FRANKFURT (Reuters) - Bayer’s management retains the backing of its supervisory board, its chief executive said, after pressure on the company increased when a second jury in the United States ruled its glyphosate-based Roundup weed killer caused cancer.
Bayer, which denies allegations that glyphosate or Roundup cause cancer, acquired Monsanto, the maker of Roundup, for $63 billion last year.
Its shares have fallen a third over the last 12 months burdened by thousands of lawsuits over a suspected cancer link to Roundup.
“The share price is significantly impacted by the legal cases related to glyphosate in America, the discounts are greatly exaggerated,” Chief Executive Werner Baumann told Frankfurter Allgemeine Sonntagszeitung (FAS).
“The management board enjoys the full backing of the supervisory board,” added Baumann, who has been Bayer CEO for almost three years.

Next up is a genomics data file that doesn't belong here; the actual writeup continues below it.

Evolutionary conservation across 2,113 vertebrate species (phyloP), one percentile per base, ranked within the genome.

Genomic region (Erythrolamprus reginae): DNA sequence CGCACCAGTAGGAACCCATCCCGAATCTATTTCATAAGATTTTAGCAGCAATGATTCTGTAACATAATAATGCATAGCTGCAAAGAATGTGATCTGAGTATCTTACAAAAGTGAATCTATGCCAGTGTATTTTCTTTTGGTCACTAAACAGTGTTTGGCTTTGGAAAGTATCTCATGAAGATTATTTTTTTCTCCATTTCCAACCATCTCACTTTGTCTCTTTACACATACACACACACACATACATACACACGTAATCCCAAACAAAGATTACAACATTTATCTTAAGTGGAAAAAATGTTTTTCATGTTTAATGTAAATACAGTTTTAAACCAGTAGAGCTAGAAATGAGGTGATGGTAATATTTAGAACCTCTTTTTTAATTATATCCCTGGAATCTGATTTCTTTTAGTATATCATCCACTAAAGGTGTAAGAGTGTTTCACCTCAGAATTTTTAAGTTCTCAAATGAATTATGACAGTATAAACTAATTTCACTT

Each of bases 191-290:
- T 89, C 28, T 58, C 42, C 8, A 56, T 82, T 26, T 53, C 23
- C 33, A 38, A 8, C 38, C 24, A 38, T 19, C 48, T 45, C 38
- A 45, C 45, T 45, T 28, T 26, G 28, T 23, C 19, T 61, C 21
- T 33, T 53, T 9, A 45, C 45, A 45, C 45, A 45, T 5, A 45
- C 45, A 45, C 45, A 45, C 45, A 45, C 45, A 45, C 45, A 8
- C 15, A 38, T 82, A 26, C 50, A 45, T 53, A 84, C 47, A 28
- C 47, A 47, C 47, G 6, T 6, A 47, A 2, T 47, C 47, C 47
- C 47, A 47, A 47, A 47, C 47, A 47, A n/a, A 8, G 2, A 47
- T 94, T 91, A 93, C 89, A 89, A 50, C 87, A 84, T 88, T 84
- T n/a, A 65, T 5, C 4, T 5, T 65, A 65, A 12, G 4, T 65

A U.S. jury last week found that Roundup caused cancer, a blow to the company eight months after another jury issued a $289 million verdict over similar claims in a different case. That award was later reduced to $78 million and is on appeal.
Baumann defended Bayer’s move to acquire Monsanto, saying it “was and is a good idea”, according to the FAS interview.
Asked about a potential breakup of Bayer, Baumann said the group had a clear strategy based on three divisions — pharmaceuticals, crop science and consumer health.
“We want to strategically develop these three pillars, all three markets are attractive.”
Talk of a break-up has been fueled since it emerged in December that activist fund Elliott had taken a stake.
Reporting by Christoph Steitz; Editing by Keith Weir